This ethos was reflected in how the 1960s American space program operated: NASA was run so much from the bottom that the presence and influence of Washington was practically invisible. The hard scheduling and engineering decisions were instead worked out by the ordinary lower-echelon workers thinking independently in the field. It is not surprising then that the last person to find out about the prospect to send Apollo 8 to the Moon was James Webb, NASA’s administrator, the man who was supposedly in charge at the top. Webb might have been responsible for making the final and essentially political decision, but unlike Khrushchev he interfered little with design and engineering problems.
NASA however was a government program, and its success helped prove to an entire younger generation how it was possible to use the government to solve society’s ills. “As revolutionary visions faded, many became crisp professional lobbyists: environmentalist, feminist, antiwar,” wrote sixties radical and former SDS president Todd Gitlin of the aftermath of the 1960s. “Most were willing to think of themselves as unabashed reformers, availing themselves of whatever room they found for lobbying, running for office, creating local, statewide and regional organizations.”
While Americans had often used local government to achieve their ends, and while the first half of the twentieth-century had seen a continuous growth in the use of the federal government to wield change, the 1960s saw a burst of federal activism that was possibly the largest in the country’s history. The success of the space program, though certainly not the sole cause, surely helped to dissolve any remaining resistance to centralizing American political power around the national government. The result today, fifty years later, is an out-of-control federal government whose debts threaten to overwhelm our country’s future for generations to come.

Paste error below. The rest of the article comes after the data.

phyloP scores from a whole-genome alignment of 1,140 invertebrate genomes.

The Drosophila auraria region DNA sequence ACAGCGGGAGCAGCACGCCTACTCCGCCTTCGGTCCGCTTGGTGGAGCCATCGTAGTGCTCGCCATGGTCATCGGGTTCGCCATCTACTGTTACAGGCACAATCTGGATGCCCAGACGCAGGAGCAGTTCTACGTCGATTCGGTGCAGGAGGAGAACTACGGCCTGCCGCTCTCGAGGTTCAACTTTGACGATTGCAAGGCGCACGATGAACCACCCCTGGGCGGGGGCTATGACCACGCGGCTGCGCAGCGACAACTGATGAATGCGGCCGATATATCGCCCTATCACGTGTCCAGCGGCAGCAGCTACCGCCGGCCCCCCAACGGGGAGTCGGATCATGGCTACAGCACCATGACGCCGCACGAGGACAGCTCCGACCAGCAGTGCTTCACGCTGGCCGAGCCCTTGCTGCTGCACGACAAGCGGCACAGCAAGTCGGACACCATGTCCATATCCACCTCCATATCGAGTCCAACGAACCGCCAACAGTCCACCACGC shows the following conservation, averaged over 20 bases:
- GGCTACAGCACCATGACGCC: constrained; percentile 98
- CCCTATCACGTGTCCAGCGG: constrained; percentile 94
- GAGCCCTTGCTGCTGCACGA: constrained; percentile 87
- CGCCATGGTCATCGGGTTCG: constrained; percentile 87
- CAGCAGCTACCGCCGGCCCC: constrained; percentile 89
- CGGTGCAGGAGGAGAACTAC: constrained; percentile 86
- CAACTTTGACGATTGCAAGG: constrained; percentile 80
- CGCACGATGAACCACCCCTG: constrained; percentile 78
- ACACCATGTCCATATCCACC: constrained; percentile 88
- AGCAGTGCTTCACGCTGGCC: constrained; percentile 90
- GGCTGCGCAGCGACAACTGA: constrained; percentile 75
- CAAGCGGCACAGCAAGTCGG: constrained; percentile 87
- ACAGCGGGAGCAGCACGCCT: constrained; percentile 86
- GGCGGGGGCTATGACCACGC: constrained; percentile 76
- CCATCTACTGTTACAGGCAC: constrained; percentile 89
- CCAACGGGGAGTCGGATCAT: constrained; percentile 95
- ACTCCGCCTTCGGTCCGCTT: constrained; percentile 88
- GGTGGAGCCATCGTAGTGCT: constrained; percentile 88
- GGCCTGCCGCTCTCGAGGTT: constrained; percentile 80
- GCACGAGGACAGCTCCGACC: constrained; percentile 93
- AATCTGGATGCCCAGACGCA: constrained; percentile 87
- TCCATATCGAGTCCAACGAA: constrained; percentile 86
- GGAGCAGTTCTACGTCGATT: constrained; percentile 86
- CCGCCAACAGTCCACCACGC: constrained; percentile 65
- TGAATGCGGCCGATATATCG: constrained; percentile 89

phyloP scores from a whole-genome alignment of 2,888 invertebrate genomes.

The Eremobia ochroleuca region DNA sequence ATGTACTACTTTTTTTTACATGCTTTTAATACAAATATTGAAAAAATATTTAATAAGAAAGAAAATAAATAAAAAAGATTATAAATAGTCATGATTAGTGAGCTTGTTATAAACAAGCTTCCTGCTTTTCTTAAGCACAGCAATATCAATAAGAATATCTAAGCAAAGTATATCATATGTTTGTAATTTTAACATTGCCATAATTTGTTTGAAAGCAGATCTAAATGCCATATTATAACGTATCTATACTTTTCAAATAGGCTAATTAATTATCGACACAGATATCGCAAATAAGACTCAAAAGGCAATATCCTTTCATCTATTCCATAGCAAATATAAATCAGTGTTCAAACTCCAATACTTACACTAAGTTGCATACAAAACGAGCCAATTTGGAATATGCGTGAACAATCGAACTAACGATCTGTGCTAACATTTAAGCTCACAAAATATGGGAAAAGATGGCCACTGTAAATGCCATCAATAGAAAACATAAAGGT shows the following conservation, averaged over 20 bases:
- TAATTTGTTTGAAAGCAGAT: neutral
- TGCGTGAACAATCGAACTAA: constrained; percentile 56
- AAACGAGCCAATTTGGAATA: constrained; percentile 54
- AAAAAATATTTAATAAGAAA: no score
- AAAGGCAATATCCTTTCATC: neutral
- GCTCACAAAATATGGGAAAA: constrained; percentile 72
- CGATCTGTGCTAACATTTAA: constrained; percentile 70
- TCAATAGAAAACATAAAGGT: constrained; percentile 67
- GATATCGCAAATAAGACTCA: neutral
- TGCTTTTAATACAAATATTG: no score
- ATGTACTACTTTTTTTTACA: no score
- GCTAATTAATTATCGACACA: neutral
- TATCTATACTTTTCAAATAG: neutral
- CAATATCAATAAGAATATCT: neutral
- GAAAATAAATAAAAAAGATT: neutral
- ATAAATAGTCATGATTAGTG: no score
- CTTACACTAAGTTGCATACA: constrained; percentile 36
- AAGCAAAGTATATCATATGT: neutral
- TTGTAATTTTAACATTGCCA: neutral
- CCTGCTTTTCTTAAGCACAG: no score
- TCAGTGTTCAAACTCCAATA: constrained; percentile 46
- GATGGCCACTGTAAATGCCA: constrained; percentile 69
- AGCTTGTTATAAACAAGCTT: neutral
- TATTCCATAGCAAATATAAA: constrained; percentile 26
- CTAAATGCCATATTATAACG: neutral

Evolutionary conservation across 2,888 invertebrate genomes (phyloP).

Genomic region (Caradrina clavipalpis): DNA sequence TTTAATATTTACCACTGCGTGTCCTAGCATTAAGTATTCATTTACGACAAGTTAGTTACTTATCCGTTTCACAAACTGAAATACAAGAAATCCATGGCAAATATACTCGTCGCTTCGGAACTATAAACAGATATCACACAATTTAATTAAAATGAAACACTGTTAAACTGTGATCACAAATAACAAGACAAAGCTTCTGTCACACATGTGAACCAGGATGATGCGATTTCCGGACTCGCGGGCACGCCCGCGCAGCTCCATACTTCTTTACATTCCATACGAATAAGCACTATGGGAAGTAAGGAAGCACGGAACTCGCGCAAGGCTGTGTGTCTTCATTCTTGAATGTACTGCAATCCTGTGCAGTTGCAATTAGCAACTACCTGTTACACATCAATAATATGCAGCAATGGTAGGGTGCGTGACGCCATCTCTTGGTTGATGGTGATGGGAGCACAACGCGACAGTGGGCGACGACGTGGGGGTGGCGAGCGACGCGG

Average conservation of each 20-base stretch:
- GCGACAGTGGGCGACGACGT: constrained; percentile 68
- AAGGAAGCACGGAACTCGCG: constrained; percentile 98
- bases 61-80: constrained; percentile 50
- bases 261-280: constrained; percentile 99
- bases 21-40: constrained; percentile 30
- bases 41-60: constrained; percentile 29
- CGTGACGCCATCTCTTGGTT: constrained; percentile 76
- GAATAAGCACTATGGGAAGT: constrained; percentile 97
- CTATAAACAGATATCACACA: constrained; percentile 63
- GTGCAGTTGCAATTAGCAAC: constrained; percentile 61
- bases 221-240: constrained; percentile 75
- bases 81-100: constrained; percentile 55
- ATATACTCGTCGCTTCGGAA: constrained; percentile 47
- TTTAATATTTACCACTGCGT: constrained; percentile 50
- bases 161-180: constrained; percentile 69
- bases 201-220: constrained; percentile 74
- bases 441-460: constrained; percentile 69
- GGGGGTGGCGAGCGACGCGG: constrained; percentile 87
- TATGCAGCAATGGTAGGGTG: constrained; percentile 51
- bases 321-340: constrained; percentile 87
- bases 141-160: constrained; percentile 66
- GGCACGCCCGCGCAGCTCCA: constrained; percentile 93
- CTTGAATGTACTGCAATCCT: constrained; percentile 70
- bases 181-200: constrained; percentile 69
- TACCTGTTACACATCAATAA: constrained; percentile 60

In space, this new faith in government resulted in the insistence that all space exploration be conducted entirely by NASA and the federal government. Moreover, subsequent presidents repeatedly tried to emulate Kennedy’s model, declaring a new goal in space, to be built by the government and completed by some deadline.
First Nixon declared that the U.S. would build a reusable space fleet that would lower the cost to orbit, and required all commercial satellites to use it.
Then Reagan declared that the government would build a space station by 1990, using it as a platform to stimulate commerce and industry.
Then George Bush Sr. declared in 1989 that NASA was going to establish a base on the Moon, send an expedition to Mars, and make “the permanent settlement of space” the nation’s goal.
Next Bill Clinton declared that Reagan’s space station was to be an international project, an orbiting United Nations for world peace and diplomacy.
Finally George Bush Jr. essentially repeated his father’s declaration of 1989, declaring that NASA was going to take us back to the Moon and beyond, and do it by 2020.
In all these declarations, it was assumed that the space vehicles and rockets to get into space would be designed and operated by the federal government. Sometimes NASA would do the actual construction. Other times it would design the craft and subcontract construction to others. Regardless of the details, in every case the United States — the world’s supposed beacon for liberty and individual freedom — had decided to imitate the Soviet model, to depend on the government and centralized authority as its method of achievement.
Instead of asking what each of us could do for our country, we were asking our country what it could do for us.